THE country would simply grind to a halt without the so-called Third Sector.

The Third Sector is the one which is made up of volunteers who, generally speaking, support charities.

Their contribution to society is enormous and nowhere more so than in Colchester which has a strong base of volunteers helping a plethora of good causes.

But their rise in numbers can also partially be put down to the impact of austerity.

Cutbacks in public services left gaping holes in care which were, thankfully, filled, at least in part, by these Good Samaritans.

There are occasions, however, when expertise is needed.

Take the homeless bus, for example. A total of £50,000 was raised to buy and covert a bus to offer a sanctuary to homeless people and their pets including one donation of £25,000, an extraordinarily kind gift.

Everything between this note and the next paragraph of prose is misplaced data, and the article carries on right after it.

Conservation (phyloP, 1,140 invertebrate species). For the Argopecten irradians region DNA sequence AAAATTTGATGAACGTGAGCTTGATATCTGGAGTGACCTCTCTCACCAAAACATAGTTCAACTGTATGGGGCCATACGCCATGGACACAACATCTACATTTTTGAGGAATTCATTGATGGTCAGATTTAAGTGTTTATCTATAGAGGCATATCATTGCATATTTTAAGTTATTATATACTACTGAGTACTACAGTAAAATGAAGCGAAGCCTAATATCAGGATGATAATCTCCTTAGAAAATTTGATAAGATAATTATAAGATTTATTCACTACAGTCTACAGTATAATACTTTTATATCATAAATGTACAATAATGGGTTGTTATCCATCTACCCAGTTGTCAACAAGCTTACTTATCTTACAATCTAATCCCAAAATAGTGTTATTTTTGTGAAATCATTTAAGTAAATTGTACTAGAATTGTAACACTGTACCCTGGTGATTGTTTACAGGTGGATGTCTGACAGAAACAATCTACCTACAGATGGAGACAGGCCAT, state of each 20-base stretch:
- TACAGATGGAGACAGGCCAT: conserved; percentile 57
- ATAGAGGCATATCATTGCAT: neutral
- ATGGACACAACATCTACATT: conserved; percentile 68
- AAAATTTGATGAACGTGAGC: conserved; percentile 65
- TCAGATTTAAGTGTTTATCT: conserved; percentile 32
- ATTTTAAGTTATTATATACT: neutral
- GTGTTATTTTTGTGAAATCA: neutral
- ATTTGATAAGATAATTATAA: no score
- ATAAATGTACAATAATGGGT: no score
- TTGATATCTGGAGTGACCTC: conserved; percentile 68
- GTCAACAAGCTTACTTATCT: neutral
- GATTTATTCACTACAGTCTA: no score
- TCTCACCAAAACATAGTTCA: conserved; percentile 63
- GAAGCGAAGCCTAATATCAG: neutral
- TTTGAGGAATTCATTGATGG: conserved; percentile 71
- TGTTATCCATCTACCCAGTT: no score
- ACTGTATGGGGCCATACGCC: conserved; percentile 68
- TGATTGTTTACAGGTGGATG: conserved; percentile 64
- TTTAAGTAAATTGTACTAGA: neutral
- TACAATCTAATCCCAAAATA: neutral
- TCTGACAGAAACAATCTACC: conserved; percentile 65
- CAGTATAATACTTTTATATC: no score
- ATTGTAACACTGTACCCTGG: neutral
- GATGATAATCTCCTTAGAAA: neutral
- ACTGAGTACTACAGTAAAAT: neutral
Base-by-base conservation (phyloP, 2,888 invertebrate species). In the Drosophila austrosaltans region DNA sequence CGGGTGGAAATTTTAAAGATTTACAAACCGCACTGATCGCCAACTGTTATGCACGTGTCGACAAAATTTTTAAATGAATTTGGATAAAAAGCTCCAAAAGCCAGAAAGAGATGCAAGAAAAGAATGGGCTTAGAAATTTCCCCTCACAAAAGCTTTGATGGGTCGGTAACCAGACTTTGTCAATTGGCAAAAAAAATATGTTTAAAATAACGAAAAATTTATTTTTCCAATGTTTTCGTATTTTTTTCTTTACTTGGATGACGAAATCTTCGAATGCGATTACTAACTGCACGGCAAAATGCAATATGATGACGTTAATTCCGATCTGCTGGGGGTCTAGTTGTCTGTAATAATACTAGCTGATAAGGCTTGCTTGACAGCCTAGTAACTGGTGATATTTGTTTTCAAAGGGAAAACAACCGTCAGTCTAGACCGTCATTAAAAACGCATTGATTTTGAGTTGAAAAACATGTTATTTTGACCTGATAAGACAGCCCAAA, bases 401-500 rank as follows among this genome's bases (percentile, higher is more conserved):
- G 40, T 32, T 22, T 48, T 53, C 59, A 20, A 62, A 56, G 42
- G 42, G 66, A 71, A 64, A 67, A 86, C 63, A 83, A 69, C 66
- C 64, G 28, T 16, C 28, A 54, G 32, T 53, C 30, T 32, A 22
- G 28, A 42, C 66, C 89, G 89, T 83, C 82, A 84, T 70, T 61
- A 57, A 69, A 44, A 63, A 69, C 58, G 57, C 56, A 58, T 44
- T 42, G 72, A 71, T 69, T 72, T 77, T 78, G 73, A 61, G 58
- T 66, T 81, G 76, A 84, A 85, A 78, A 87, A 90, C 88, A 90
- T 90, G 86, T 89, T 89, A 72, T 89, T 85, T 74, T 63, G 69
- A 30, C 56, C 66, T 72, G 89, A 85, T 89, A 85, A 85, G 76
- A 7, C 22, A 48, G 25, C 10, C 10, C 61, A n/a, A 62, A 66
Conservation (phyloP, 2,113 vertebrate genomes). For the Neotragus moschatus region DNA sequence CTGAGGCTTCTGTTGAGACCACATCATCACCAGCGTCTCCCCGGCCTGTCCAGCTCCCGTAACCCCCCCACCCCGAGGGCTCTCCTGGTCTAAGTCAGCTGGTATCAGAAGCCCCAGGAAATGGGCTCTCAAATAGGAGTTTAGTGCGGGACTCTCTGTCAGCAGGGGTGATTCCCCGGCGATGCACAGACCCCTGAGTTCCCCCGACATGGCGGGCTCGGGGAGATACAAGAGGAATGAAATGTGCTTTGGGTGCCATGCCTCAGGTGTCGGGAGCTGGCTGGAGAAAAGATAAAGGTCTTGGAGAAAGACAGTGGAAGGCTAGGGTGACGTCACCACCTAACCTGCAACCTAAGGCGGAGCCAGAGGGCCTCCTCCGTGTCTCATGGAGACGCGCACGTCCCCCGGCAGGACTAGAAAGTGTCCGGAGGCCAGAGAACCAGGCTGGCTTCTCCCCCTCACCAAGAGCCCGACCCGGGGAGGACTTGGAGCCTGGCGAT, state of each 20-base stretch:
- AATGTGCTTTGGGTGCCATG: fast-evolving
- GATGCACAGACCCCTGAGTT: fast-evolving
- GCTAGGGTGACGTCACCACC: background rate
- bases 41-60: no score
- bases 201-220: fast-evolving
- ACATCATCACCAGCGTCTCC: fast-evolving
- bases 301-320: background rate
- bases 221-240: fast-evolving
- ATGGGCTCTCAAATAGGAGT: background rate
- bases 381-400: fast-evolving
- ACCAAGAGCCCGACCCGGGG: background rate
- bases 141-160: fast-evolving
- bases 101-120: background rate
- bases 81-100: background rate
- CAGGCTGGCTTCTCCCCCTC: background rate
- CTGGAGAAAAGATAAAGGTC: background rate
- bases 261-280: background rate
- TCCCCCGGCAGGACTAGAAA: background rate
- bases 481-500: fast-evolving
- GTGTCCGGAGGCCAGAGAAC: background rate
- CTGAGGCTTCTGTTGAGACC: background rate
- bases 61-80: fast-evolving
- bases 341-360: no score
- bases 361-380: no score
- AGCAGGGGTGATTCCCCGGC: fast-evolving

And yet now the bus might have to go in a different direction as the volunteers have discovered their service users have far more complex needs than they had initially realised.

This is where the experts step in, the network of paid professionals who are experienced at helping people with complicated issues.

This situation might resonate with the powers that be considering the future of the county’s libraries. They believe volunteers can run libraries and maybe they can. (Libraries are probably not as complicated as the homeless.)

But matters are never as straight forward as they seem and the importance of the experts should never be underestimated.